Home improvement projects are generally considered the summer job that we all plan and get round to doing several years down the line; in my case I put off painting the garden fence until I moved home, and moved to a home with a newly painted fence.
However, there are many improvements that can be made during the winter months. We’ve taken a look at what is typically seasonal work, and found some surprising insight into what can be achieved over the winter months.
The warm summer months are a great opportunity to paint the garden fence, re-turf, knock down half your house and let a nice breeze in while you build an extension or completely redesign your floorplan.
Your days in the sun should also be spent thinking about how to best protect your homes for the winter months. Although not purely “summer jobs”, insulating your home against the chill is always recommended.
What can you do to your home in the winter?
Have you ever walked past a poorly fitted closed window and felt a light draft? There are some cheap options to reduce air infiltration and keep your home warm.
Strips of rubber weather sealing can be applied around the edge of the window; the colour can match and blend into your frame.
Window insulation film covers the glass for that extra layer of protection. Watch out for a cloudy effect though when applying it.
Curtains might block out the light in the day but at night they are one of the most effective window insulators. They’re also a good home design opportunity.
The more permanent solution is of course to replace windows; we recommend this if you’re regularly getting condensation which can then become mouldy.
Related: Replacement Windows – uPVC & More
This can be done any time in the year but the sooner the better if you want to reap the benefits of having heat stay in you living space rather than escape through the roof. When it snows, look at whether snow stays on your neighbours’ roofs; those without snow have poor loft insulation!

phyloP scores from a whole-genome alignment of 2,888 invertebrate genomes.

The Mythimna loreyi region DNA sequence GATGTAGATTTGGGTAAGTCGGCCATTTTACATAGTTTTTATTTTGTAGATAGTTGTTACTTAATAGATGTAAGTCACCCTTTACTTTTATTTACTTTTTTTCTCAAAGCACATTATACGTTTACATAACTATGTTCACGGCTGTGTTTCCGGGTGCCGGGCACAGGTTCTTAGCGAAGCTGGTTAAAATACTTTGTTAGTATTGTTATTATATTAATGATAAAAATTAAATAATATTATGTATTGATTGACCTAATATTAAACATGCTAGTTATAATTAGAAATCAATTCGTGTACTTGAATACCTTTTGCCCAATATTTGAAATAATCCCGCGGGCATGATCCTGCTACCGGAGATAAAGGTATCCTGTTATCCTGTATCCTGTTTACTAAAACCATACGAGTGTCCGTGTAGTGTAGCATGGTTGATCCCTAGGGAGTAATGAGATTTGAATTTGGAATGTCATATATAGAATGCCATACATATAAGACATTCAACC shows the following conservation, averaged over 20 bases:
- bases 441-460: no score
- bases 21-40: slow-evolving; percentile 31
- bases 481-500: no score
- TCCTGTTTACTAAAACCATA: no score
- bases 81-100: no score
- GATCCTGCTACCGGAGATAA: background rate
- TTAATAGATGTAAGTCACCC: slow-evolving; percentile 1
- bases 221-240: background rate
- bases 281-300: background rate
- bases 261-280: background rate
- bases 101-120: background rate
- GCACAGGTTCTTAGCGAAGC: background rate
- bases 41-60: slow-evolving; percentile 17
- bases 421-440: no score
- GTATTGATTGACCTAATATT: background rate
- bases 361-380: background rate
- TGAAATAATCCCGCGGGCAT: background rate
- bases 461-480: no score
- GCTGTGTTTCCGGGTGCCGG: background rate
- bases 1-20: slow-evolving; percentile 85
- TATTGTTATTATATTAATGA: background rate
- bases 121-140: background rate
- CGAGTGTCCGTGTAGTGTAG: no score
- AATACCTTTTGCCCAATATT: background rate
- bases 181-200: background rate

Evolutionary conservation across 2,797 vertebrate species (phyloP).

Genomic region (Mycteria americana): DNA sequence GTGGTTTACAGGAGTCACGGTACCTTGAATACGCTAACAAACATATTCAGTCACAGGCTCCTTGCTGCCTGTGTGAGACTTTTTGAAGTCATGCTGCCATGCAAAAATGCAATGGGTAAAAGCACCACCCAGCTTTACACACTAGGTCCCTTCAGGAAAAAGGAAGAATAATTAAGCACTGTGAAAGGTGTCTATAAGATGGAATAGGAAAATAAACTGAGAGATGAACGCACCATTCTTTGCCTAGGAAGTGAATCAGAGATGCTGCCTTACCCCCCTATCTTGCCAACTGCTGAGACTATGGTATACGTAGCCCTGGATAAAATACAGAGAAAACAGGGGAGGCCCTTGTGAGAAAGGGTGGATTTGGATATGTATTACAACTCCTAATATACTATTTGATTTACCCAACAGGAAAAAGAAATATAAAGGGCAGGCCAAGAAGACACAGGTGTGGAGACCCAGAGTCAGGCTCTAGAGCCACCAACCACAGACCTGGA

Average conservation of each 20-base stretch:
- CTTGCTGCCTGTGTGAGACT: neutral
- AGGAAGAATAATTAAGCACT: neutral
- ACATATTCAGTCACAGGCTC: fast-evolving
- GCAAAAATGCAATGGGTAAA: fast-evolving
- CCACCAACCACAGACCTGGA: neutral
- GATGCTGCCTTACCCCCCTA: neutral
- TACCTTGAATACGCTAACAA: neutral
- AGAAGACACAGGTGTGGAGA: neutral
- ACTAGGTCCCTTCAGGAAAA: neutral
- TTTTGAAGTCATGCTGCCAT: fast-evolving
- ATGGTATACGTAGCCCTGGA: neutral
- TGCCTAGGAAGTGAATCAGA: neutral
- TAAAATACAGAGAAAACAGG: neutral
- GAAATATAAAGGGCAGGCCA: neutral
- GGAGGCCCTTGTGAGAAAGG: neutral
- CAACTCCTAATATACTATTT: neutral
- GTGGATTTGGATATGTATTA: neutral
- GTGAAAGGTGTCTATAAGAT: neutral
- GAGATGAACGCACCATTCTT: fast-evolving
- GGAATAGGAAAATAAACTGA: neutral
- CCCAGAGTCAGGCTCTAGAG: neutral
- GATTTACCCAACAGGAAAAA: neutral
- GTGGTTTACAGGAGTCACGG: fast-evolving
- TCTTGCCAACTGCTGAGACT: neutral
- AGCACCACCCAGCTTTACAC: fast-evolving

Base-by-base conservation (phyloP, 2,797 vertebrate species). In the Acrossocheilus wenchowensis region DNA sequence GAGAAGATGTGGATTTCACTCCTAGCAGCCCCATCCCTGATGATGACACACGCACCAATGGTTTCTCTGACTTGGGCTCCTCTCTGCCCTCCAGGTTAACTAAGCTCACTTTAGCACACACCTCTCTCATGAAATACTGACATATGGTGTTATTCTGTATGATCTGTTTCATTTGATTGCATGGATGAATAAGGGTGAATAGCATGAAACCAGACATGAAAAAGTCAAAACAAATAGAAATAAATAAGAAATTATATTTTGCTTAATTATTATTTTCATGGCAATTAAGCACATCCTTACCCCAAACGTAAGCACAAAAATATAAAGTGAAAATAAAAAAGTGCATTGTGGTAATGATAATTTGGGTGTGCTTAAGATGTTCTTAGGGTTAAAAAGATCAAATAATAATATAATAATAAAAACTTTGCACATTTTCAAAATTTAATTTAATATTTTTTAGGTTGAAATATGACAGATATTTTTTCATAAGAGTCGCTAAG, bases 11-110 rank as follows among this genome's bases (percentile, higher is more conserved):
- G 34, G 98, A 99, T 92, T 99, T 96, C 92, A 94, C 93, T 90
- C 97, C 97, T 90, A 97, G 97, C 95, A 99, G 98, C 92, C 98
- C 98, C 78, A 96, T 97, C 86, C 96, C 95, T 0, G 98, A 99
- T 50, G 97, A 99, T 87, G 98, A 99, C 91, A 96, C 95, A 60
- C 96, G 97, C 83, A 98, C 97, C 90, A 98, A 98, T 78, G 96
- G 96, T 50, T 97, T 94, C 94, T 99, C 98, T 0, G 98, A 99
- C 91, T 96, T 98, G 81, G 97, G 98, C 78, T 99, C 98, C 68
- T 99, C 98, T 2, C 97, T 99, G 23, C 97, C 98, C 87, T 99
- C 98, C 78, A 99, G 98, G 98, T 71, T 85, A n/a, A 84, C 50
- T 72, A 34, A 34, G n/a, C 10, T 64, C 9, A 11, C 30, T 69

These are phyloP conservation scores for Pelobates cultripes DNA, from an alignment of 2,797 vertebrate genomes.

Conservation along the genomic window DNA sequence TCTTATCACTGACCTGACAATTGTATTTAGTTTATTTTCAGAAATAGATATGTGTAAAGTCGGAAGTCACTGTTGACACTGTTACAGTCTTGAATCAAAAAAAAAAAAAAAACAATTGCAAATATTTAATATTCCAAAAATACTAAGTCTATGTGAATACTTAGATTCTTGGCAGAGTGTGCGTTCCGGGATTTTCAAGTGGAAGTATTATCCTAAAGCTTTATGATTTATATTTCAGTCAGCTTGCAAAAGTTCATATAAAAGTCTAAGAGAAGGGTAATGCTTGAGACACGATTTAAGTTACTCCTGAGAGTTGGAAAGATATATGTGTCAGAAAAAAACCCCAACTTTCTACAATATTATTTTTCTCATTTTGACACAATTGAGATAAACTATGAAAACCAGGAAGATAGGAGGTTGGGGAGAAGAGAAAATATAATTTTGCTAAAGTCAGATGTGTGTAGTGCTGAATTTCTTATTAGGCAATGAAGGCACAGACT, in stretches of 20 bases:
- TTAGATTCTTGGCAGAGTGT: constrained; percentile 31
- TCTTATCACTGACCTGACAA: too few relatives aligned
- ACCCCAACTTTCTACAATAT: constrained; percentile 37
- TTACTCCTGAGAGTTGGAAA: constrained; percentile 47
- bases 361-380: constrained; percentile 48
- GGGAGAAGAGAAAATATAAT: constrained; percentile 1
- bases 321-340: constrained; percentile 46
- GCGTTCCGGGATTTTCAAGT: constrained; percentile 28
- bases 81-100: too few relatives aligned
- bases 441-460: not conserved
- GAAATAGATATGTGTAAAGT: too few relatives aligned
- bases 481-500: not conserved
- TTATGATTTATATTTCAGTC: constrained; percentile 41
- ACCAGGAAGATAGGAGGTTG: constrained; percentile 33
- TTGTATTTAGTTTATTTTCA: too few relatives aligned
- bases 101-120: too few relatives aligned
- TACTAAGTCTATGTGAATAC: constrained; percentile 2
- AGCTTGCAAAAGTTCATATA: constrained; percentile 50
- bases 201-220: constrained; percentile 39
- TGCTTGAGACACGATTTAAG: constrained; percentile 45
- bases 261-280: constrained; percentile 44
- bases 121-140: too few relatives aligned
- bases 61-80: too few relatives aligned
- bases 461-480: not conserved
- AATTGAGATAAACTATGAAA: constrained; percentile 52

It is also worth getting an energy audit or getting your boiler serviced. You will benefit if a fault can be fixed before the cold – there’s nothing worse than a boiler giving up on Christmas Eve!
Laying carpet for the first time or renewing an old one can warm and revive a room which is a big plus for winter. Make sure it is well fitted and you’ll benefit from a great insulator or both sound and heat!
Related: 50 Ways Your Home Can Save The Earth
These are a very easy home improvement project. You can renew doorknobs, install new cupboards, towel hooks in the bathroom, a new showerhead, new taps and extra coat hooks for when friends and family visit your spruced up home.
Painting interiors is not weather-dependant. It may be pouring with rain, hailing or snowing so much there are children skiing across your garden. Whether you are touching up scratches on the walls or completely changing the colour to re-energise the room, grab a paint brush and let your imagination run wild.
Warm the room first if it is particularly chilly. Years ago people used to sit the paint on a stove, making it stick better and giving you a better finish. While the stove isn’t necessary these days due to different paint consistencies, cold painting can lead to uneven drying.
Winter in the UK is not a season that will prevent you from improving your home; the focus should be on insulation, particularly on windows and the loft. Our advice is to do what you want when the fancy takes you. Be reasonable, don’t take an exterior wall down when it’s snowing!